Caleb Eckhardt
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I think Nik Weaver is right that the ideal mentioned is the unique maximal ideal. This simultaneously answers both questions (since the quotient is clearly infinite dimensional). Let $\tau$ be the ...

I am not sure if it is in Brown and Ozawa, but it is in Pisier's recent book "Tensor Products of C*-algebras and Operator Spaces" as Corollary 10.16. It may also be in his earlier Operator ...

No. This will almost never be true (subalgebras of the compacts are the only cases I can think of where it could work). The easiest example is probably $C[0,1].$ It has an injective homomorphism to $... View answer Accepted answer 10 votes I think the answer is: It's always continuous if$A$is subhomogeneous and never continuous otherwise(min or max). First notice that if the product map is continuous for min, then it's continuous for ... View answer 9 votes This is a partial answer that shows an obstruction to certain eigenvalue sequences. First, I claim that if$M$is rank one then it isn't similar to something of the stated form. Take a matrix$M$... View answer Accepted answer 9 votes I don't think so. If A is a noncommutative C*-algebra with the min operator space structure then it's double dual$A^{**}$will also have the min operator space structure (this fact can be found in ... View answer 8 votes (Unless I messed up the arithmetic, here's a counterexample.) Let$B=\begin{bmatrix} 1 & 1 \\ 1 & 1 \end{bmatrix}$and$A=\begin{bmatrix} 1 & 0 \\ 0 & R \end{bmatrix}$where$R$is a ... View answer Accepted answer 7 votes It is not Type I in general. Probably it is not Type I whenever$G$is infinite. Here is an argument when$G=\mathbb{Z}.$Consider the projections in$\ell^\infty(\mathbb{Z})$defined by ... View answer Accepted answer 7 votes No. Here's an argument that shows the answer is no for non-abelian, torsion free, finitely generated two-step nilpotent groups (this argument could easily be pushed to nilpotent groups of steps ... View answer 7 votes This is not an answer, but too long for a comment and just an idea for an approach. Kirchberg algebras (unital, purely infinite, separable, nuclear) in the UCT class are classified by a triple$(G_0, ...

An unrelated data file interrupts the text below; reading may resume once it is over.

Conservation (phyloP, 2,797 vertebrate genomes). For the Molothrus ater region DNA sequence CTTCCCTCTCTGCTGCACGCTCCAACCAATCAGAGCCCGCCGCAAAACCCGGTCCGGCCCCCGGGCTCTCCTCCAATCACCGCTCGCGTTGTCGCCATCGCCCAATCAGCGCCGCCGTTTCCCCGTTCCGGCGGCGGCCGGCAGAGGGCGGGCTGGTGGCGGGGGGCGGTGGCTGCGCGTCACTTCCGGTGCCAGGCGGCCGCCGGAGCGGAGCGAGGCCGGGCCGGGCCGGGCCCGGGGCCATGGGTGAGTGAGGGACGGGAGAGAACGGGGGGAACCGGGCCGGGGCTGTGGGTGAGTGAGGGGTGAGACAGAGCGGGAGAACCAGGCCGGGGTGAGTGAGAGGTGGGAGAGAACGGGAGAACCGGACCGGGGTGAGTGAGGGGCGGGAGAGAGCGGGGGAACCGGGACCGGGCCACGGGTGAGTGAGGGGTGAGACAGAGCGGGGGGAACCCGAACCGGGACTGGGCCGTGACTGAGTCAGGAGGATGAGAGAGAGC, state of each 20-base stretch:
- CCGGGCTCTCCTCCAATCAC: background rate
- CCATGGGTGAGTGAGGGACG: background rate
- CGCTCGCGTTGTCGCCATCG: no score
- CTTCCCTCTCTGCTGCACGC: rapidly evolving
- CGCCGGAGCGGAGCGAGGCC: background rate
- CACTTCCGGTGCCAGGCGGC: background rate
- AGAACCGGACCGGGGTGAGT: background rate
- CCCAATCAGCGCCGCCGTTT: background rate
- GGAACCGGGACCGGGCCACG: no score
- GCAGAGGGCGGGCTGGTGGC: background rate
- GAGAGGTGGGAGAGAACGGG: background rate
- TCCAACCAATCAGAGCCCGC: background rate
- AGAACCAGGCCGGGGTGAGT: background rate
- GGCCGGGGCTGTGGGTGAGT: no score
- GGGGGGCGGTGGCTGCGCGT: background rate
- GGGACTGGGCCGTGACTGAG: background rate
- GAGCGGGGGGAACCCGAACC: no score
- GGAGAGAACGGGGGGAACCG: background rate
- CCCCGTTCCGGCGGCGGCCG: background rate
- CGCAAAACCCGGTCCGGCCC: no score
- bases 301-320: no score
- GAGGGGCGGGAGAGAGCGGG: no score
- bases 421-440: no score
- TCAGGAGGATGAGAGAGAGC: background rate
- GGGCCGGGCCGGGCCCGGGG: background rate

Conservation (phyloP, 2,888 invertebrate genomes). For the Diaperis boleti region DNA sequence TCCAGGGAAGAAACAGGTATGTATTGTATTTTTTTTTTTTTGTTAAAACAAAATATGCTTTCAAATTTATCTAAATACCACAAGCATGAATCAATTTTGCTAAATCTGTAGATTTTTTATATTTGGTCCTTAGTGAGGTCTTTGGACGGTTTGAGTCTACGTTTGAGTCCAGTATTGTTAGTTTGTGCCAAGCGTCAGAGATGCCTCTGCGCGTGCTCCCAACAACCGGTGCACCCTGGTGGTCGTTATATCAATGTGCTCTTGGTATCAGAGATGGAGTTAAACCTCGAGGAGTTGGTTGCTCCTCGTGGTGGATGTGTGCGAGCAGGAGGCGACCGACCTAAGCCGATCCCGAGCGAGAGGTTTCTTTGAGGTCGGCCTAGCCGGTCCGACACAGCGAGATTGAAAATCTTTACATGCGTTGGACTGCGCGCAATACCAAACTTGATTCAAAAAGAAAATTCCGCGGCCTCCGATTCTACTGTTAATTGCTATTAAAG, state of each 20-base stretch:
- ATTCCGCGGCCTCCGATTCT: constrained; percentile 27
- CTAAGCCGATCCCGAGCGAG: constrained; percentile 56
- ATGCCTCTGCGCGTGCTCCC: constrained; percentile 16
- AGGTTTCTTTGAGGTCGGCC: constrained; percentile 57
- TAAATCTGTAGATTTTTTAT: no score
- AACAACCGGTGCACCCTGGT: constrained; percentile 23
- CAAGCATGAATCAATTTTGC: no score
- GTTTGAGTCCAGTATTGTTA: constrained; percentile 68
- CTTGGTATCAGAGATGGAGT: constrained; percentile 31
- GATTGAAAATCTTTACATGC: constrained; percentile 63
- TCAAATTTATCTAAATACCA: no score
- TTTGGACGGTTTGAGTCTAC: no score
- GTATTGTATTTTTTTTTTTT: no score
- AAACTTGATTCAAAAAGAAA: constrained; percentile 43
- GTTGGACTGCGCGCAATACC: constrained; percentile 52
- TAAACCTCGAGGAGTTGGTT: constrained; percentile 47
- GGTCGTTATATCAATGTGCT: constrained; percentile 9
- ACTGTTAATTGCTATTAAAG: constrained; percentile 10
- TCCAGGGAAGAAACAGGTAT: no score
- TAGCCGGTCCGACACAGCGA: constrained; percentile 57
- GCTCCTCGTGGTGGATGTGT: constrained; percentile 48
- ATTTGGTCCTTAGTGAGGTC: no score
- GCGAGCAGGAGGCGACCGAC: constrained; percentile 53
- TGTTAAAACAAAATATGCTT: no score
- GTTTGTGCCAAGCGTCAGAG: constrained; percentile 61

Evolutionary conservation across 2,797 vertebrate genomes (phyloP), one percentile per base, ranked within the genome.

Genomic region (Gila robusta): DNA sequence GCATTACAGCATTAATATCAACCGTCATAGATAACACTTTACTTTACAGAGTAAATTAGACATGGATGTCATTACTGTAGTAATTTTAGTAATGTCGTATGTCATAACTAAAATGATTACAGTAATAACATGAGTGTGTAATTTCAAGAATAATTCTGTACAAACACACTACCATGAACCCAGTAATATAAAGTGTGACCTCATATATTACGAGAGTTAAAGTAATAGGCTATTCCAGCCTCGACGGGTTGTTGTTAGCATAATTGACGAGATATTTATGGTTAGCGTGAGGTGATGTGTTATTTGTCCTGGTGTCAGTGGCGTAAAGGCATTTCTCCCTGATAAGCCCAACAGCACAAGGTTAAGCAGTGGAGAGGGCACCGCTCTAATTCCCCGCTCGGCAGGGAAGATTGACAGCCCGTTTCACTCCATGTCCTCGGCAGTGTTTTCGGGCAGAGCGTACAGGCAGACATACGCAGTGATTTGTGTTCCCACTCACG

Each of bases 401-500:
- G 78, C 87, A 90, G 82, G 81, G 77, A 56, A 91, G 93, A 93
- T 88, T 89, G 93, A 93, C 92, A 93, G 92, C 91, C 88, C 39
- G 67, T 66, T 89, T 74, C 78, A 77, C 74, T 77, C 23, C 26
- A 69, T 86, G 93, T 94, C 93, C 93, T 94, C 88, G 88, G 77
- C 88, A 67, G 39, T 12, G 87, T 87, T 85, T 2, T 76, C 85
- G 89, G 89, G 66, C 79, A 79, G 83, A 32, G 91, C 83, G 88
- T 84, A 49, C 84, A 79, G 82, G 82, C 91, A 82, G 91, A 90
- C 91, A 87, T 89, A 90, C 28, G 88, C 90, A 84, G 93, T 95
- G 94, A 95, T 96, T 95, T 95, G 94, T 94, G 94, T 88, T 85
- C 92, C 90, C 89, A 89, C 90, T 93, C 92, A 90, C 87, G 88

Your algebra is Type I and residually finite dimensional (RFD) Therefore it's unitization is also Type I and RFD. Let's call $B$ it's unitization. Since $B$ is Type I it satisfies the UCT and ...
I think the transpose map on the compacts gives a counterexample. Let $K(H)$ be the compacts on a separable infinite dimensional Hilbert space with orthonormal basis $\{ e_n \}.$ Let $T:K(H)\... View answer Accepted answer 6 votes This is true in the separable case (and more generally) and a consequence of Larry Brown's stable isomorphism theorem (1977 Pacific Journal of Math). A special case of his theorem states: If$A$is ... View answer Accepted answer 6 votes No. I use facts about Schur multipliers which can be found, for example in Paulsen's monograph on completely bounded maps. Basically you are searching for a positive semidefinite matrix with positive ... View answer Accepted answer 6 votes Yes. Since$C^{**}\cong A^{**}\oplus B^{**}$, uniform bounds on the dimension of the irreducible representations of$A$and$B$impose a uniform bound on the dimension of the irreducible ... View answer 6 votes An explicit example to question 1 is given by$A=B=C^*_r(G)$where$G$is the free group on two generators. Takesaki produced the first systematic study of nuclearity (then called Property (T)) in ... View answer Accepted answer 4 votes In practice, there are several non-obvious corollaries of Voiculescu's theorem that are collectively called "by Voiculescu's Theorem." In this case it is a consequence of Voiculescu's theorem (the one ... View answer 4 votes It will be rare to find a C*-algebra which has one folium for all states. Most likely you need to require that it's dual space is norm separable (so you can do it for say subalgebras of compact ... View answer 4 votes Ext is a group for the full case. Kirchberg proved in Lemma 3.3 of [Commutants of unitaries in UHF algebras and functorial properties of exactness. J. Reine Angew. Math. 452 (1994), 39–77] that the ... View answer 3 votes The conditional expectation it is not unique. Basically the different positive definite functions on the quotient group$\mathbb{Z}/k\mathbb{Z}$will produce other conditional expectations. Here is ... View answer Accepted answer 3 votes There are "cheap" examples. If a C*-algebra$A$has stable rank 1 then it is stably finite. On the other hand every simple, unital purely infinite C*-algebra has real rank 0. So every simple, ... View answer 3 votes No. To obtain a counterexample, you just need a C*-algebra$A$with finitely generated K-theory and a quotient$A/I$of$A$which does not have finitely generated K-theory and the quotient ... View answer Accepted answer 3 votes Using your notation, we have diag$(x',...,x')\in M_n\otimes M_m(A).$Then$M_n$is isomorphic to the algebra (let's call it$B$) generated by$e_{ij}\otimes x'$where$e_{ij}$are matrix units for$...